Experiences with RAVE UGen?

The only real answer is for you to try the transfer learning for yourself and see what you think of it.

I don’t know about your other question, again the community is on Discord so that is where to ask.

Version 0.0.5-alpha ( :pancakes: :broccoli:) is out!

Now it supports batch processing multiple inputs!
Here is a minimal example, there are a few more in the README and HelpFiles.

// use a single model to resynthesize four inputs at the same time: 
{ NN(\pancakes, \forward).ar(SinOsc.ar([100,200,300,400])) }.play
// (note: output is 4 channels)
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Can someone explain what this Rave thing is ? Im a bit foggy on what it does,

Looks like it’s a Ai sampler. In the sense that it is trained on a sound and should be a new synth of that natural sound with enough training . Is that right? So instead of a static sample it can be manipulated more?

Also, a more general question about Ai and audio, what is really going on under the hood? Is it just FFT? Or something more exotic? Thanks

https://arxiv.org/pdf/2111.05011

@misc{caillon2021rave,
title={RAVE: A variational autoencoder for fast and high-quality neural audio synthesis},
author={Antoine Caillon and Philippe Esling},
year={2021},
eprint={2111.05011},
archivePrefix={arXiv},
primaryClass={cs.LG}
}

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I can try to give a more functional explanation, as a not-that-AI-knowledgeable person :slight_smile:

RAVE allows you to train a model based on a corpus of similar sounds (e.g. saxophone sounds). For any given input sound (provided to it in raw samples), it will reduce that to a limited subset of time-varying latent parameters (e.g. ~16 audio-rate or near audio-rate streams, but it depends on the model) that describe the closest match to that sound in the saxophone model. Those parameters can then be used to reproduce a saxophone sound based on the model (e.g. the sounds it has been trained on).

So, in theory (with a well-trained model), if you give it a saxophone sound very close to what it has heard before, it will reproduce more or less that exact sound from the latent parameters - in a way, it’s a kind of very extreme compression. If you feed it a non-saxophone sound, it will reproduce a saxophone sound that is a sort of best-match for that sound (where “best match” is a verrrrrry ephemeral concept…). You can also modify the latent parameters, or generate them from scratch - in general (though it depends on how the model was trained I think?), the latent parameters will produce smoothly varying changes in the output sound, so you can e.g. encode an input sound, then vary one or two of it’s latents slightly, and you’ll get a slightly changed (but hopefully coherent) output sound. Or, you vary the latent parameters in a completely random way, which will essentially give you a random walk around the space of your model, producing a continuous stream of saxophone-like sound (or whatever the model is trained to reproduce).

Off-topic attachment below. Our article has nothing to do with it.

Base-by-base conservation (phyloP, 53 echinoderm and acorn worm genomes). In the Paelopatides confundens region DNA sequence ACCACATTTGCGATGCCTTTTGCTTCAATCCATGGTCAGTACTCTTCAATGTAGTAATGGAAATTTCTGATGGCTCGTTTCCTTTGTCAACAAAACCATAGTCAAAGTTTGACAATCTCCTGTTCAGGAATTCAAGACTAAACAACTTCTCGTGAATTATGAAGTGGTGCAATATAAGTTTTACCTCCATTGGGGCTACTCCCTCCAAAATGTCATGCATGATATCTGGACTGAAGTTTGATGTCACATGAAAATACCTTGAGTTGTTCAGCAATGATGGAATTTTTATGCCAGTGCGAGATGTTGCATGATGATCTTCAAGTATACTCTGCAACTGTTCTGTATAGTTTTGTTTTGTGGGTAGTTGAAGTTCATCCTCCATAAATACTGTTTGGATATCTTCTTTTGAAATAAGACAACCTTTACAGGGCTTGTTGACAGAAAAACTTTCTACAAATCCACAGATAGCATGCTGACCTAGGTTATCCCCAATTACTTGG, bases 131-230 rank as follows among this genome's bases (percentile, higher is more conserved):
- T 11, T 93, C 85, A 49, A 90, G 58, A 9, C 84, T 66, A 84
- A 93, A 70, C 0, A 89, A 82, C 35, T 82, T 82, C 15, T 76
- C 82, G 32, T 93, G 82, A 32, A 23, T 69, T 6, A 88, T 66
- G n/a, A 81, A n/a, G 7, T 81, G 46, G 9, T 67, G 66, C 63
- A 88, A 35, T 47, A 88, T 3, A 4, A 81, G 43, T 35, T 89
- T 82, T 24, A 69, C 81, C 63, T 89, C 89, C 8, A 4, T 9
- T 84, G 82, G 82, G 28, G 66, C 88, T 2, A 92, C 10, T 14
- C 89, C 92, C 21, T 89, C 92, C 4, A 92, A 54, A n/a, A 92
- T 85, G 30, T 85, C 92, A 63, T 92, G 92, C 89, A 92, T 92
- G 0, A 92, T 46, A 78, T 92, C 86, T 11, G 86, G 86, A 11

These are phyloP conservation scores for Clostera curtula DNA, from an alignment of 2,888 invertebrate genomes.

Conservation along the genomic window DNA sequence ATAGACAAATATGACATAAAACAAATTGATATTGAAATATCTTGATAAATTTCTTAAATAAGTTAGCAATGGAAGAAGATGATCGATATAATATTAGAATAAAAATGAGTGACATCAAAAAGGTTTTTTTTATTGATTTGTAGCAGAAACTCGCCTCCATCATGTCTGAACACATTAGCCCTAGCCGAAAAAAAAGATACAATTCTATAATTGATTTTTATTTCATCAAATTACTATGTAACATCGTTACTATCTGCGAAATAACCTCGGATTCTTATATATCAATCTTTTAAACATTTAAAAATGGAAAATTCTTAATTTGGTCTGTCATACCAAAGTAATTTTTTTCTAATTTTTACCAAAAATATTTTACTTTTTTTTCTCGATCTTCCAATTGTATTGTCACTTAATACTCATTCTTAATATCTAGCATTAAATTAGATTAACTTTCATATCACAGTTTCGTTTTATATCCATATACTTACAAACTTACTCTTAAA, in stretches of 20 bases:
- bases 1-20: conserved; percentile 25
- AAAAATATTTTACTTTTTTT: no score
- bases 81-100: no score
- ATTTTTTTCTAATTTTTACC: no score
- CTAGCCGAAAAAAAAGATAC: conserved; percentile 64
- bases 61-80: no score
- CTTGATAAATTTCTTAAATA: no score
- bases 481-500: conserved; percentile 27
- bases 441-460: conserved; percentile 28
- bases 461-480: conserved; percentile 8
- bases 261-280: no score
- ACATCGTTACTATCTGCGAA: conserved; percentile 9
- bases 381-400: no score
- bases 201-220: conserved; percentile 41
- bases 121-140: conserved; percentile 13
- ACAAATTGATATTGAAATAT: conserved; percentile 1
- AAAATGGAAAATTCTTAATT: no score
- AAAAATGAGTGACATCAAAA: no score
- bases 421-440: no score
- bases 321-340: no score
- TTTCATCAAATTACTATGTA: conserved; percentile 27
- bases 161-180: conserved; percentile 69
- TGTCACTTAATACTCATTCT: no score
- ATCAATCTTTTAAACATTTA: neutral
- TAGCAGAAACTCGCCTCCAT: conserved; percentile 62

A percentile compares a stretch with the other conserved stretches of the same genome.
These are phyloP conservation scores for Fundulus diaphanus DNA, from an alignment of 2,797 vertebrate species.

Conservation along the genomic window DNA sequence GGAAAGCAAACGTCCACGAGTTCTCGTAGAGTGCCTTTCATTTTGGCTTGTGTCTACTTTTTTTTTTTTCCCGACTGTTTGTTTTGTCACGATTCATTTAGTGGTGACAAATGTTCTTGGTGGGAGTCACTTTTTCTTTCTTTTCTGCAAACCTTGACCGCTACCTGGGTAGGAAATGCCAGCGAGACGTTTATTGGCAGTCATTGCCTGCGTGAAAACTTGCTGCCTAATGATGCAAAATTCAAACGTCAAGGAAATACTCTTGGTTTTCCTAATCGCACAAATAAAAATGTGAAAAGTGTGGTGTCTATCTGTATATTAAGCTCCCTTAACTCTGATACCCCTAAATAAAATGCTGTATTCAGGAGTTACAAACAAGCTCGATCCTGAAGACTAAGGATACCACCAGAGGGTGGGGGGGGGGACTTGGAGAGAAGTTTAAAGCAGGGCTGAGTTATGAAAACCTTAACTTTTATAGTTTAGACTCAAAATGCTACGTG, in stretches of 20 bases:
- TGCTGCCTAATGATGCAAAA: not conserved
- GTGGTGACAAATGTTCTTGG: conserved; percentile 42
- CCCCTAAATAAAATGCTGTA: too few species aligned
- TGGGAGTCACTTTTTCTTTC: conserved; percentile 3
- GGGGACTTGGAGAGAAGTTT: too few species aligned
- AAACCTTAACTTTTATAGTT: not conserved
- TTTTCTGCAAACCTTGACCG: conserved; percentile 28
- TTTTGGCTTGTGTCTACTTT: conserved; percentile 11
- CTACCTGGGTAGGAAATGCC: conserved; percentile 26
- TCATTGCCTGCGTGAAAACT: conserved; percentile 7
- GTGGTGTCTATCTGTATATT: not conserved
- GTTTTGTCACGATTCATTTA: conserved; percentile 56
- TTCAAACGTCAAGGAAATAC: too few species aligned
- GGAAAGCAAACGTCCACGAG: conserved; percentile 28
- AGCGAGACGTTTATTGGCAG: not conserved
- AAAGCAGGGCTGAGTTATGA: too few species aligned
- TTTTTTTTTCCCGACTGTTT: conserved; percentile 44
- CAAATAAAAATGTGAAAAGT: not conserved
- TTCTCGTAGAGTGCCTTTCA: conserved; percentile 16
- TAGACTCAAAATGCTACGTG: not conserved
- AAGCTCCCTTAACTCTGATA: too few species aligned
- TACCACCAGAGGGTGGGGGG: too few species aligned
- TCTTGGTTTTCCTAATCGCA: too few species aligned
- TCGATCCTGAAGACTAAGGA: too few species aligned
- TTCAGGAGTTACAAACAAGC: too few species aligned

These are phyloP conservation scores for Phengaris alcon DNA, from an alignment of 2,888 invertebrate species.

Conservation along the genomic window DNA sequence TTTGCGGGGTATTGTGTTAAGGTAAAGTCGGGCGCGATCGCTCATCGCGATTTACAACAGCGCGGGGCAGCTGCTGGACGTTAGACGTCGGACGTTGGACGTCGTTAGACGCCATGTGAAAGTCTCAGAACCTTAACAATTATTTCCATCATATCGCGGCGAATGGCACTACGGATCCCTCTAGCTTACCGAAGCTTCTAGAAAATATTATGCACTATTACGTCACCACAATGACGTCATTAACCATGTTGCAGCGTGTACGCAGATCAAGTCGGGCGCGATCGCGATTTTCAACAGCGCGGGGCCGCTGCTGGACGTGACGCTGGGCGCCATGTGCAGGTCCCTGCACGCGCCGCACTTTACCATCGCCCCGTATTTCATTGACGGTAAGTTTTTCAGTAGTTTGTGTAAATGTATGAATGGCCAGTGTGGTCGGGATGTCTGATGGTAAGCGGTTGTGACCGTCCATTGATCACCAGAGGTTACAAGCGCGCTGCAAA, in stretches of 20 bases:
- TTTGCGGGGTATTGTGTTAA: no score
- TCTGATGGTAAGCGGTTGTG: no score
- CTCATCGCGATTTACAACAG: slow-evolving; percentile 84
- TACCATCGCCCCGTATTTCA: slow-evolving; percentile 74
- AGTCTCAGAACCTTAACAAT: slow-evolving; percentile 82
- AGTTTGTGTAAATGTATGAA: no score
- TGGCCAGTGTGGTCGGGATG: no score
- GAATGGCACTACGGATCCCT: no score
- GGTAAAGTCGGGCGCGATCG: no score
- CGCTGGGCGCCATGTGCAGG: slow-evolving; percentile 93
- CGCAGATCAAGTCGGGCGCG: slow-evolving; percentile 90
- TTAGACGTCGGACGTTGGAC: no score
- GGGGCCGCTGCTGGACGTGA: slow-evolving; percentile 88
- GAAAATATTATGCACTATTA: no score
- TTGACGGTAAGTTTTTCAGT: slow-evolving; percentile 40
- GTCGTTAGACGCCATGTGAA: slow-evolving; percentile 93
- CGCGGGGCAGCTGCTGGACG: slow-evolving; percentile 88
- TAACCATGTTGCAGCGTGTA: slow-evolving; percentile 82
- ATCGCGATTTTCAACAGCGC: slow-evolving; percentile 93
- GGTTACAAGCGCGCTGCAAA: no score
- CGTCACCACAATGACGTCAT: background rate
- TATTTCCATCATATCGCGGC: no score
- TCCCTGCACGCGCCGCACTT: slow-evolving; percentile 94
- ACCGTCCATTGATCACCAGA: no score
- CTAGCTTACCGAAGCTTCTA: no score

As a practical synthesis technique, it works similarly to concatenative synthesis - e.g. find a sound from this corpus that is the best match for this other sound. But, of course, it produces novel sounds that are not in the original corpus, and can be much better at producing sound that is continuously varying and acoustically coherent. It’s not particularly good at precise control, and it’s not particularly good at extremely high-fidelity sound, but it can produce really surprising and strange results in an extremely intuitive way. In terms of fidelity, it feels close to AI image synthesis circa 1-2 years ago - once in a while you get an uncanny valley level of realism, more often you get something that reproduces the model with some glitches/fuzziness/weirdness that can be surprising or just frustrating depending on your taste / the project it’s being used for.